Dacia, the Renault-owned Romanian car manufacturer, recently launched a hatchback at under £6,000, yet people are still buying VW Golfs at twice the price. Why?
We all love a bargain – getting, or at least thinking we are getting, more than we have paid for. So why don’t we buy the cheapest cars? The same reason we don’t all buy the cheapest wines, despite received wisdom to the contrary.
Car buying is a complex business, with millions spent on creating incredibly powerful consumer brands. The reason for all this investment is simple – to give the consumer reassurance about quality, reliability, safety, image, or a combination of these and other factors.
Ultimately we are all, to a greater or lesser extent, risk-averse. We want to know that the decision we have made is a safe one and these brands have us convinced of that enough to spend thousands. When it comes to wine, the fragmentation of supply means we don’t have the turnover, or margins, to create power brands – but consumers still crave reassurance in the same way, and are willing to pay for it. However many of their hard-earned pounds they are prepared to spend on a bottle they still want to know that they will like it when they get home – they don’t want to make a mistake.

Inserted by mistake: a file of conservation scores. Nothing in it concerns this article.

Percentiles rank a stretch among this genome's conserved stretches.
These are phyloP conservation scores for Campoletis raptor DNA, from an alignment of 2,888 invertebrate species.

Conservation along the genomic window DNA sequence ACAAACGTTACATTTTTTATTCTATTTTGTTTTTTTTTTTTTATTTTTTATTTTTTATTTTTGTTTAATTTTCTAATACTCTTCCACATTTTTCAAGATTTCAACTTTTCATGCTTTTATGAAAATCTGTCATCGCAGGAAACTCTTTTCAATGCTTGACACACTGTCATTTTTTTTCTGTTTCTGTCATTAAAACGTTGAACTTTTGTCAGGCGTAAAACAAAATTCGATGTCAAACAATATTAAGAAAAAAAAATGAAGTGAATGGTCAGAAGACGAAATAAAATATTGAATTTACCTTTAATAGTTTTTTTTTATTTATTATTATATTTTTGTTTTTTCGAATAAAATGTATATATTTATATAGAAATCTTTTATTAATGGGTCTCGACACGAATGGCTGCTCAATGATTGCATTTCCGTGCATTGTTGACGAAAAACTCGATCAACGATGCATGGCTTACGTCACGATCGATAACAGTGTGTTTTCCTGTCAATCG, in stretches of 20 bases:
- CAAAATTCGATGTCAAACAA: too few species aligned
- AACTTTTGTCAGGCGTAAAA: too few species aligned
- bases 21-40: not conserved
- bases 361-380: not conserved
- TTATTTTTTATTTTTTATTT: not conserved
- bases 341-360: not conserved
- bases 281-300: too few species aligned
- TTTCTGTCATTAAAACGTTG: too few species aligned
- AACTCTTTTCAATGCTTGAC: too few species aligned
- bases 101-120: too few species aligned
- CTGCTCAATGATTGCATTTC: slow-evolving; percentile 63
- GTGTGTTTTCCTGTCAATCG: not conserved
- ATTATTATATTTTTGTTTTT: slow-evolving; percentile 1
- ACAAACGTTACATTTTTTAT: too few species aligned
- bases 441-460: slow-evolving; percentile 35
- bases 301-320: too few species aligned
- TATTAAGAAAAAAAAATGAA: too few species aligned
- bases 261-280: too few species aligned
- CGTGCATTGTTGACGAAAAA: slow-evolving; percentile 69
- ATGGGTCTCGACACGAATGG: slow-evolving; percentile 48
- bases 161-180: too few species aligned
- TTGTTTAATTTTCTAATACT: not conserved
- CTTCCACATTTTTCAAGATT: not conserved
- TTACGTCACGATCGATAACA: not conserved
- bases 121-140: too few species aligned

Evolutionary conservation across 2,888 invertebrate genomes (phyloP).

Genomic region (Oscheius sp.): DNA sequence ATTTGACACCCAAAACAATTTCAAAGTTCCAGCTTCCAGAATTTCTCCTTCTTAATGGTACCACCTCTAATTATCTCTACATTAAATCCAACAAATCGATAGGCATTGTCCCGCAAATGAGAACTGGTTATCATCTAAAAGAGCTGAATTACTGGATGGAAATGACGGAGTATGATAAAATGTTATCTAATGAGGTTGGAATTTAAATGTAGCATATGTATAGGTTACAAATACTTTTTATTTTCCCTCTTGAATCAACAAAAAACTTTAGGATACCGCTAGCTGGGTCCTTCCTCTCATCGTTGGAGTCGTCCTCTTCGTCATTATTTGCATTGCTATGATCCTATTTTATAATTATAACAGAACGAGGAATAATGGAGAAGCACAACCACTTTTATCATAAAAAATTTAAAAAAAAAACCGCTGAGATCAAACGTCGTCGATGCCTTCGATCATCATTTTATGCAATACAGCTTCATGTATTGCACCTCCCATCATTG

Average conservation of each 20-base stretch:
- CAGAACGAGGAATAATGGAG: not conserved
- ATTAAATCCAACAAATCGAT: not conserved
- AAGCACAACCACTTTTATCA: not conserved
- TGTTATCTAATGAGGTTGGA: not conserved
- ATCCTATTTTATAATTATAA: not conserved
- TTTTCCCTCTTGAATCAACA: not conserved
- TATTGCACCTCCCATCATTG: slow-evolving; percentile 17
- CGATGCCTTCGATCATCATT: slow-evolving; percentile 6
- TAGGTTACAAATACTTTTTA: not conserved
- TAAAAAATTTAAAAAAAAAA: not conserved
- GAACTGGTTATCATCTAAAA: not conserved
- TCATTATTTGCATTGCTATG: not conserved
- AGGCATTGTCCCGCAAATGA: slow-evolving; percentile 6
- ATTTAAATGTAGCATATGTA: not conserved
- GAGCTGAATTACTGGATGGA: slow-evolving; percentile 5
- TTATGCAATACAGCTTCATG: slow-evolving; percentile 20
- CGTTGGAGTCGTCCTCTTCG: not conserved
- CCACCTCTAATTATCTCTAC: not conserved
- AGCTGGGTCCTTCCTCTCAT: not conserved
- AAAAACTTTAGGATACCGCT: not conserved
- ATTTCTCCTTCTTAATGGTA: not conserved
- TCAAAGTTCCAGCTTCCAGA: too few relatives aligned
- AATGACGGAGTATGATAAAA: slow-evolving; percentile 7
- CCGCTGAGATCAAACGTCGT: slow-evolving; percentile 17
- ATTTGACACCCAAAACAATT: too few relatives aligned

We may not have the budget of Volkswagen, but we do have the – often squandered – opportunity to communicate through front and back labels. it is our job as marketers in the UK to convince our almost entirely non-UK supply base that our consumers have certain needs.
They don’t need modern designs just because they look funky, when something that looks reassuringly like wine works better. Multilingual back labels with tiny writing, created to save cost, are a wasted opportunity to communicate.
Back labels with just a tasting note do nothing to create a memorable image, when creating an interesting story would be so easy. These things may cost more but they add value through reassurance, and adding value creates loyalty and protects price.
The most important thing we can give the consumer is reassurance and, in the absence of that, they will minimise their risk and choose the cheapest – which is not necessarily a bargain.
Jeremy Rockett has worked in marketing for González Byass UK, Marks & Spencer and William Grant and has his own consultancy business, Rockett Science